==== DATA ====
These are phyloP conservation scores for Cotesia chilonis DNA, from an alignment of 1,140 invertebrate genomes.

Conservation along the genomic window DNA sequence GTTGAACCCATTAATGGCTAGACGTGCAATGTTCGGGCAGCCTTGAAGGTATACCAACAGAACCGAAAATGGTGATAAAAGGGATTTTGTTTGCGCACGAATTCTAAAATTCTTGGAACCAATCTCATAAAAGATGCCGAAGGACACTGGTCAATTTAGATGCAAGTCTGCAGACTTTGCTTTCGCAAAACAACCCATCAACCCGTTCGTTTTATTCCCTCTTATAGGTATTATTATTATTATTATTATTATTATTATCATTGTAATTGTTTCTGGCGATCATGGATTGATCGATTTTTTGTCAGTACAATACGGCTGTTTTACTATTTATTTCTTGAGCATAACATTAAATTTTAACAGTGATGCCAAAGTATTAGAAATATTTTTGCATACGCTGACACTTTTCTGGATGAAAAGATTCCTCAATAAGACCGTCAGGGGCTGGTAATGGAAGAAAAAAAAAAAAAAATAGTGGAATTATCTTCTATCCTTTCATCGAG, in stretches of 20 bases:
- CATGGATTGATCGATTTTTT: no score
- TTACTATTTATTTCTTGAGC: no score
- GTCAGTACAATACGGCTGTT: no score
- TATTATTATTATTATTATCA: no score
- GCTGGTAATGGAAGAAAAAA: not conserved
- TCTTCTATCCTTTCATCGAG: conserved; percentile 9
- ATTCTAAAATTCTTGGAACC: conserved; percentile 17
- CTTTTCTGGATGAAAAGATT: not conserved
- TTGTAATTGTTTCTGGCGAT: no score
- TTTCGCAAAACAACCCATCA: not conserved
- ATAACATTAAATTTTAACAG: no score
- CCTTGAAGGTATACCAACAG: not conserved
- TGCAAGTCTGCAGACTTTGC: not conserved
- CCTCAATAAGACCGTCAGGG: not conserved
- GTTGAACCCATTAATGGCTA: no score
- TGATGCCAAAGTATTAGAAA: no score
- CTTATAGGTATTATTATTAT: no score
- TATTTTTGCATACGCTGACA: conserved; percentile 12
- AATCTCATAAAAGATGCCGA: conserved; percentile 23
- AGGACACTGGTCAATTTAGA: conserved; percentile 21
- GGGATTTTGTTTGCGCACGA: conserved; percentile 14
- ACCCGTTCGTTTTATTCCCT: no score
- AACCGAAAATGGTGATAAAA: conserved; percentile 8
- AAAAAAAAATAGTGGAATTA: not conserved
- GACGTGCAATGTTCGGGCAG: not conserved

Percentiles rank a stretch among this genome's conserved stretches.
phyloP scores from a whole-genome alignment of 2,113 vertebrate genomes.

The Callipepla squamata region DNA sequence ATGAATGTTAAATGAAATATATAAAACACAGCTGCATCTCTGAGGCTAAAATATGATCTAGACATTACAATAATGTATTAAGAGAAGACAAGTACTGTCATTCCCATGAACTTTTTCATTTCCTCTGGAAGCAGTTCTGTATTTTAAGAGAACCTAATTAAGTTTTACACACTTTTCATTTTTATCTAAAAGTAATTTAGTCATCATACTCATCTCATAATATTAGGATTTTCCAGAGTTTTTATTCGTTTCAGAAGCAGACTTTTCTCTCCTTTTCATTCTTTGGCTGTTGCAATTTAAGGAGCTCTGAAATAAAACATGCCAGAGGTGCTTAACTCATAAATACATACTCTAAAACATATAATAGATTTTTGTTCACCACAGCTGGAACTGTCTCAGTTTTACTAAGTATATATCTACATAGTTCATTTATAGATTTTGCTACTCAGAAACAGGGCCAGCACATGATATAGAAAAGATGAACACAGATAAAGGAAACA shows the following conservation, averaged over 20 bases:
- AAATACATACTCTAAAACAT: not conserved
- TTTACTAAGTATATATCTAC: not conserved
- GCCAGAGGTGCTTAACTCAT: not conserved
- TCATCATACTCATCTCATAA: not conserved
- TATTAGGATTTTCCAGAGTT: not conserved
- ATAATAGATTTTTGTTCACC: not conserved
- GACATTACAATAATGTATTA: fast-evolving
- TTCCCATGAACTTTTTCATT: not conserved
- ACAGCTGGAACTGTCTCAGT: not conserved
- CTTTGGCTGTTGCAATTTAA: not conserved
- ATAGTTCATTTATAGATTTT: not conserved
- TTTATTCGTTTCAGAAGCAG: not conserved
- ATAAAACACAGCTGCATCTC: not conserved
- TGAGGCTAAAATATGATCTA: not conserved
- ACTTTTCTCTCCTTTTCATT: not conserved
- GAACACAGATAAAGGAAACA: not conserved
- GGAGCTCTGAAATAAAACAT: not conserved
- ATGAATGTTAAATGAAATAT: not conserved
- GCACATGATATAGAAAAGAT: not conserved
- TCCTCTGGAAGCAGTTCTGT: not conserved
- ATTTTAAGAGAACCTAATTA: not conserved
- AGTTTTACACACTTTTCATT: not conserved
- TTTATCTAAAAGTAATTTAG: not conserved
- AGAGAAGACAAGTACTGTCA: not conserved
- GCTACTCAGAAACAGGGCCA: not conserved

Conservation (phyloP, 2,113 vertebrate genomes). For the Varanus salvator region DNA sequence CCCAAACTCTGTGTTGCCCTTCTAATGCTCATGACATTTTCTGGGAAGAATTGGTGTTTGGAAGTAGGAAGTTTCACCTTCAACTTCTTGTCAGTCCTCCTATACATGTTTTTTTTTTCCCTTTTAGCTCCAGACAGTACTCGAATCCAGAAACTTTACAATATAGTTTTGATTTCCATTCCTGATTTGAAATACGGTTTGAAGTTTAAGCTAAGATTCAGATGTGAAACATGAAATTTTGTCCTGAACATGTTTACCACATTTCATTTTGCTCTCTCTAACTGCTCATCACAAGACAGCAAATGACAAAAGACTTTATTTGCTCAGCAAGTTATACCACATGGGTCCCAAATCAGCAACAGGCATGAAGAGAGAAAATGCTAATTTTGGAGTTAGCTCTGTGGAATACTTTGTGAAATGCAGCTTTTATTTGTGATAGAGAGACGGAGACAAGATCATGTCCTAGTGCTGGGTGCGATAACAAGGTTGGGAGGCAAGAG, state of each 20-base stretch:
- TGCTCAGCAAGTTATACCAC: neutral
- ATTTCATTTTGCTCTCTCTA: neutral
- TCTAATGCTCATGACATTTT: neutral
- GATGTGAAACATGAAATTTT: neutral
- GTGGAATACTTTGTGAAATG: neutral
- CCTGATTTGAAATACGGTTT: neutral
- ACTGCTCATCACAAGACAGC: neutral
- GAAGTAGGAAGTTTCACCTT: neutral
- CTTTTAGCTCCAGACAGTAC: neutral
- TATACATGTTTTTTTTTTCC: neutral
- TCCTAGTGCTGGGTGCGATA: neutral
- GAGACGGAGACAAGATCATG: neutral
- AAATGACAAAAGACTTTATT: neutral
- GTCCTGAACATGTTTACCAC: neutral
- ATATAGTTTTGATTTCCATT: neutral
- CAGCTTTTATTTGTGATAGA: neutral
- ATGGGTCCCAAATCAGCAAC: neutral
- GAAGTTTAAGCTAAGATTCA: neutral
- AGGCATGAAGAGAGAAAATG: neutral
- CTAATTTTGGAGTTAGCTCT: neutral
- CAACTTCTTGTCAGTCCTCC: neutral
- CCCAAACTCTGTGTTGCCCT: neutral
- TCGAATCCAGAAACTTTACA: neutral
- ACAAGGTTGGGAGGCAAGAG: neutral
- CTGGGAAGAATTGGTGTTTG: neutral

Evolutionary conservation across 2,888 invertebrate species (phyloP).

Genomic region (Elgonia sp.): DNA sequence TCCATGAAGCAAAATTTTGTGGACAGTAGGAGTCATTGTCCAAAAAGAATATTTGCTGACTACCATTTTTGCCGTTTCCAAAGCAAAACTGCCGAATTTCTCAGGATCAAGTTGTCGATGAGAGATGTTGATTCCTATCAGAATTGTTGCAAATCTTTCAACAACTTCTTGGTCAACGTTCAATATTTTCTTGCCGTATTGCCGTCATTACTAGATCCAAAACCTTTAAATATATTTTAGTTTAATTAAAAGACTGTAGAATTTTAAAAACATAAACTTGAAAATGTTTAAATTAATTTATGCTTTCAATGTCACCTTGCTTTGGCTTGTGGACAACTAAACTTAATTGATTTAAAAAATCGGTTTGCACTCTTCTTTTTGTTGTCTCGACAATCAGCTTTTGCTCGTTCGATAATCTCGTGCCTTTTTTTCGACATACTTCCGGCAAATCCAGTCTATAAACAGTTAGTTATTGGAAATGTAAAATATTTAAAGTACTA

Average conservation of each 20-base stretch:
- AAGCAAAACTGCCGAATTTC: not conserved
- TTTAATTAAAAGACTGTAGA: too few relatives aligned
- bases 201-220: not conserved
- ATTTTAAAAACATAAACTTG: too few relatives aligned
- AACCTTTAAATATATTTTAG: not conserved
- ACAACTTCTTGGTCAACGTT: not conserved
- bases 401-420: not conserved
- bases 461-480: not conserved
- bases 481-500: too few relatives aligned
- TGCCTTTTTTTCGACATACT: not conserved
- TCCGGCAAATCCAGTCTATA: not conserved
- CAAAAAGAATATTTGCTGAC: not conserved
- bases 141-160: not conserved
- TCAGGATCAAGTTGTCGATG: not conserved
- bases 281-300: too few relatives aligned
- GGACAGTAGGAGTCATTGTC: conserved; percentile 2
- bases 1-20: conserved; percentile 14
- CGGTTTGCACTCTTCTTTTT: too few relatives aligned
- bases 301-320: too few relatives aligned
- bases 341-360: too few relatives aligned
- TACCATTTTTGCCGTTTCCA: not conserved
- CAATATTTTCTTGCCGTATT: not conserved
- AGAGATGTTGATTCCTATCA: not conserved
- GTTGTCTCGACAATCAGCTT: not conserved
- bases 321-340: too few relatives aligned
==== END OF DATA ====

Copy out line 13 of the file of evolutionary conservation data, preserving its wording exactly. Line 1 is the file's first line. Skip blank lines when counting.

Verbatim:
- ATAACATTAAATTTTAACAG: no score